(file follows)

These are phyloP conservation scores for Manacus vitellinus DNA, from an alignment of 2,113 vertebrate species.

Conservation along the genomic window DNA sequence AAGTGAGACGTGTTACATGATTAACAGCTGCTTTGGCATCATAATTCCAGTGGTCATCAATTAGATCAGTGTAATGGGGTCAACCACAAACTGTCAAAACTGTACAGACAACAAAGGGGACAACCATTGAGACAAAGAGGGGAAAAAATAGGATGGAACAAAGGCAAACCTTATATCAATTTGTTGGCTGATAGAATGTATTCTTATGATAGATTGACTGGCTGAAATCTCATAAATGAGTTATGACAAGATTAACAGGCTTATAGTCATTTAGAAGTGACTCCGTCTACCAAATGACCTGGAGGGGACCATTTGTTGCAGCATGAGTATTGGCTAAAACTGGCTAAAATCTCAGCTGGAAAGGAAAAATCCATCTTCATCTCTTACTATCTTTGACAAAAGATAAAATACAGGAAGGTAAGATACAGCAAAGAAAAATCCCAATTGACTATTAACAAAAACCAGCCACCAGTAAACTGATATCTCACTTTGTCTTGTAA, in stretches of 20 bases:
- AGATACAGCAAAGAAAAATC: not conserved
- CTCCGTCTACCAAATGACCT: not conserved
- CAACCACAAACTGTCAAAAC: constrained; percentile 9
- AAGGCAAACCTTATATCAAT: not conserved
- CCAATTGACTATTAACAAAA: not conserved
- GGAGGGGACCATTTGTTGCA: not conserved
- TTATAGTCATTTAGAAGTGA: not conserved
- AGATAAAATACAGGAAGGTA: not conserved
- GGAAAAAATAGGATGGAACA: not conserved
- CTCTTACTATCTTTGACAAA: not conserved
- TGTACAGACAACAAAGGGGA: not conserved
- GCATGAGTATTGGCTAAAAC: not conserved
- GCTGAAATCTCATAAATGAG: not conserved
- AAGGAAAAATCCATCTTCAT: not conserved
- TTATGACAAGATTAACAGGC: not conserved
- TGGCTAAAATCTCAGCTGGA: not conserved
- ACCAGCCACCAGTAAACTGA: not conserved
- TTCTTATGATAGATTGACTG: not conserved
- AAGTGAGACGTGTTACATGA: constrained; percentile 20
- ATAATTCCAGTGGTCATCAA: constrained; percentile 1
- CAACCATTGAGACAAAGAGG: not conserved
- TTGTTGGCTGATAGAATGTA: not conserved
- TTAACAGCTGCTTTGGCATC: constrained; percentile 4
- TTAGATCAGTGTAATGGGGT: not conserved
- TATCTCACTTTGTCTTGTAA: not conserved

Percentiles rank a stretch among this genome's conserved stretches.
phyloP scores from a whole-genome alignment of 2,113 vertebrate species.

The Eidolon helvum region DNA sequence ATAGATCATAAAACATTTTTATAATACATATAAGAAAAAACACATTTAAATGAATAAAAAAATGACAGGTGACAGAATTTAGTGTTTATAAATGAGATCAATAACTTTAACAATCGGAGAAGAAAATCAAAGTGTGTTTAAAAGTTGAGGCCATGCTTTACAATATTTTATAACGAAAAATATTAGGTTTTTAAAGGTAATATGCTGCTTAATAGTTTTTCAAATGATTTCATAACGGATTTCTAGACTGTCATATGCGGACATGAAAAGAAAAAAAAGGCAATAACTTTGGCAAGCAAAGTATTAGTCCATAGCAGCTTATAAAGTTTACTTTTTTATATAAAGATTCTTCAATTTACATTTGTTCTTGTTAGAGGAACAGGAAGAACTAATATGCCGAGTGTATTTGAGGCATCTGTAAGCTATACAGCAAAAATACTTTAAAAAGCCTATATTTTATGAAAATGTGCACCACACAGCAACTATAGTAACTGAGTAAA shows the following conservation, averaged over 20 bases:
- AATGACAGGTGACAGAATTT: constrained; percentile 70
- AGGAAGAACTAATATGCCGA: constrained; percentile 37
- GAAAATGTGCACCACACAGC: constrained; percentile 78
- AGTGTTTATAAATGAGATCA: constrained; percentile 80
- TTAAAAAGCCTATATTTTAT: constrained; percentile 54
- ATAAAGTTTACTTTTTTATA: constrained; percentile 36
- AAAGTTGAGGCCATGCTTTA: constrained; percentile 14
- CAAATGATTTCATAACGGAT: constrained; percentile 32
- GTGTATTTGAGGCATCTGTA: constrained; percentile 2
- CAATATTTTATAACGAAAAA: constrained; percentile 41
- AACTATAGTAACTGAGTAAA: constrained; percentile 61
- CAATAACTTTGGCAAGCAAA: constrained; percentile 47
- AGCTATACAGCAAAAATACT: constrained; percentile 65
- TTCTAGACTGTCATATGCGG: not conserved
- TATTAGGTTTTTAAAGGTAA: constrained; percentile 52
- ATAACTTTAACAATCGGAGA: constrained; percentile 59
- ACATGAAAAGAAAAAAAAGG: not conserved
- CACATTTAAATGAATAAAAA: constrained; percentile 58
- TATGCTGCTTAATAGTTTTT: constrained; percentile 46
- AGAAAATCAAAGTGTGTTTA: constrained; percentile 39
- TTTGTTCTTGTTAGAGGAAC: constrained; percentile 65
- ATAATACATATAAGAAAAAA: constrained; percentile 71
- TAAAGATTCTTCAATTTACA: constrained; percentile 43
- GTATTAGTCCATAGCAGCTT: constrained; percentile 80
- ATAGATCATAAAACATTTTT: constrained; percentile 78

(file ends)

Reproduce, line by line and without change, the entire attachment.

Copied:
These are phyloP conservation scores for Manacus vitellinus DNA, from an alignment of 2,113 vertebrate species.

Conservation along the genomic window DNA sequence AAGTGAGACGTGTTACATGATTAACAGCTGCTTTGGCATCATAATTCCAGTGGTCATCAATTAGATCAGTGTAATGGGGTCAACCACAAACTGTCAAAACTGTACAGACAACAAAGGGGACAACCATTGAGACAAAGAGGGGAAAAAATAGGATGGAACAAAGGCAAACCTTATATCAATTTGTTGGCTGATAGAATGTATTCTTATGATAGATTGACTGGCTGAAATCTCATAAATGAGTTATGACAAGATTAACAGGCTTATAGTCATTTAGAAGTGACTCCGTCTACCAAATGACCTGGAGGGGACCATTTGTTGCAGCATGAGTATTGGCTAAAACTGGCTAAAATCTCAGCTGGAAAGGAAAAATCCATCTTCATCTCTTACTATCTTTGACAAAAGATAAAATACAGGAAGGTAAGATACAGCAAAGAAAAATCCCAATTGACTATTAACAAAAACCAGCCACCAGTAAACTGATATCTCACTTTGTCTTGTAA, in stretches of 20 bases:
- AGATACAGCAAAGAAAAATC: not conserved
- CTCCGTCTACCAAATGACCT: not conserved
- CAACCACAAACTGTCAAAAC: constrained; percentile 9
- AAGGCAAACCTTATATCAAT: not conserved
- CCAATTGACTATTAACAAAA: not conserved
- GGAGGGGACCATTTGTTGCA: not conserved
- TTATAGTCATTTAGAAGTGA: not conserved
- AGATAAAATACAGGAAGGTA: not conserved
- GGAAAAAATAGGATGGAACA: not conserved
- CTCTTACTATCTTTGACAAA: not conserved
- TGTACAGACAACAAAGGGGA: not conserved
- GCATGAGTATTGGCTAAAAC: not conserved
- GCTGAAATCTCATAAATGAG: not conserved
- AAGGAAAAATCCATCTTCAT: not conserved
- TTATGACAAGATTAACAGGC: not conserved
- TGGCTAAAATCTCAGCTGGA: not conserved
- ACCAGCCACCAGTAAACTGA: not conserved
- TTCTTATGATAGATTGACTG: not conserved
- AAGTGAGACGTGTTACATGA: constrained; percentile 20
- ATAATTCCAGTGGTCATCAA: constrained; percentile 1
- CAACCATTGAGACAAAGAGG: not conserved
- TTGTTGGCTGATAGAATGTA: not conserved
- TTAACAGCTGCTTTGGCATC: constrained; percentile 4
- TTAGATCAGTGTAATGGGGT: not conserved
- TATCTCACTTTGTCTTGTAA: not conserved

Percentiles rank a stretch among this genome's conserved stretches.
phyloP scores from a whole-genome alignment of 2,113 vertebrate species.

The Eidolon helvum region DNA sequence ATAGATCATAAAACATTTTTATAATACATATAAGAAAAAACACATTTAAATGAATAAAAAAATGACAGGTGACAGAATTTAGTGTTTATAAATGAGATCAATAACTTTAACAATCGGAGAAGAAAATCAAAGTGTGTTTAAAAGTTGAGGCCATGCTTTACAATATTTTATAACGAAAAATATTAGGTTTTTAAAGGTAATATGCTGCTTAATAGTTTTTCAAATGATTTCATAACGGATTTCTAGACTGTCATATGCGGACATGAAAAGAAAAAAAAGGCAATAACTTTGGCAAGCAAAGTATTAGTCCATAGCAGCTTATAAAGTTTACTTTTTTATATAAAGATTCTTCAATTTACATTTGTTCTTGTTAGAGGAACAGGAAGAACTAATATGCCGAGTGTATTTGAGGCATCTGTAAGCTATACAGCAAAAATACTTTAAAAAGCCTATATTTTATGAAAATGTGCACCACACAGCAACTATAGTAACTGAGTAAA shows the following conservation, averaged over 20 bases:
- AATGACAGGTGACAGAATTT: constrained; percentile 70
- AGGAAGAACTAATATGCCGA: constrained; percentile 37
- GAAAATGTGCACCACACAGC: constrained; percentile 78
- AGTGTTTATAAATGAGATCA: constrained; percentile 80
- TTAAAAAGCCTATATTTTAT: constrained; percentile 54
- ATAAAGTTTACTTTTTTATA: constrained; percentile 36
- AAAGTTGAGGCCATGCTTTA: constrained; percentile 14
- CAAATGATTTCATAACGGAT: constrained; percentile 32
- GTGTATTTGAGGCATCTGTA: constrained; percentile 2
- CAATATTTTATAACGAAAAA: constrained; percentile 41
- AACTATAGTAACTGAGTAAA: constrained; percentile 61
- CAATAACTTTGGCAAGCAAA: constrained; percentile 47
- AGCTATACAGCAAAAATACT: constrained; percentile 65
- TTCTAGACTGTCATATGCGG: not conserved
- TATTAGGTTTTTAAAGGTAA: constrained; percentile 52
- ATAACTTTAACAATCGGAGA: constrained; percentile 59
- ACATGAAAAGAAAAAAAAGG: not conserved
- CACATTTAAATGAATAAAAA: constrained; percentile 58
- TATGCTGCTTAATAGTTTTT: constrained; percentile 46
- AGAAAATCAAAGTGTGTTTA: constrained; percentile 39
- TTTGTTCTTGTTAGAGGAAC: constrained; percentile 65
- ATAATACATATAAGAAAAAA: constrained; percentile 71
- TAAAGATTCTTCAATTTACA: constrained; percentile 43
- GTATTAGTCCATAGCAGCTT: constrained; percentile 80
- ATAGATCATAAAACATTTTT: constrained; percentile 78